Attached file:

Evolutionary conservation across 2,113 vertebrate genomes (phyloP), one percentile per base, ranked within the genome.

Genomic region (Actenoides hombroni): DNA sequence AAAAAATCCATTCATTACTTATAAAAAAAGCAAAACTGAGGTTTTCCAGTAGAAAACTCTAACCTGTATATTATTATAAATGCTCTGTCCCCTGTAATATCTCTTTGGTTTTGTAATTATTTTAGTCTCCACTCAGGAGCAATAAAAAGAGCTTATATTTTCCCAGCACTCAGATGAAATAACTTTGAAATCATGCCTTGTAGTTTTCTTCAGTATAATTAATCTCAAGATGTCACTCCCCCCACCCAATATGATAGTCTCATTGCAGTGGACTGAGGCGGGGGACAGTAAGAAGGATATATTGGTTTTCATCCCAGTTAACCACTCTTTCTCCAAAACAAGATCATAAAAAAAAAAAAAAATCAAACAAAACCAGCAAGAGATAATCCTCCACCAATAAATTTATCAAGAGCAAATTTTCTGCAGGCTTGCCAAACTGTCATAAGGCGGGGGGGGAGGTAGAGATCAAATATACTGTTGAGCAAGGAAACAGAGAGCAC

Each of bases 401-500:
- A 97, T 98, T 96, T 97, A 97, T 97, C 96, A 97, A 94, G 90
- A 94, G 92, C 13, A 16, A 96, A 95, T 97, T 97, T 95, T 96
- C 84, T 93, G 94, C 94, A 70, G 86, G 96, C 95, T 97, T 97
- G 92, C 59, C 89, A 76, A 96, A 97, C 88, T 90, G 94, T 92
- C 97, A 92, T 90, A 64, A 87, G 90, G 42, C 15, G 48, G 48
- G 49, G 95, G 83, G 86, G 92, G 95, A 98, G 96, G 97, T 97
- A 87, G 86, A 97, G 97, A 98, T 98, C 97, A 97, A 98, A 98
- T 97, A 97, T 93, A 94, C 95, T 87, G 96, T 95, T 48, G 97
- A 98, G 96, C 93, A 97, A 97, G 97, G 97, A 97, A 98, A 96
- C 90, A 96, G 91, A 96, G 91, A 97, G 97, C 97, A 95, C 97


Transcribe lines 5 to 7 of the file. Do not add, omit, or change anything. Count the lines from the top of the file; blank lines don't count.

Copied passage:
- A 94, G 92, C 13, A 16, A 96, A 95, T 97, T 97, T 95, T 96
- C 84, T 93, G 94, C 94, A 70, G 86, G 96, C 95, T 97, T 97
- G 92, C 59, C 89, A 76, A 96, A 97, C 88, T 90, G 94, T 92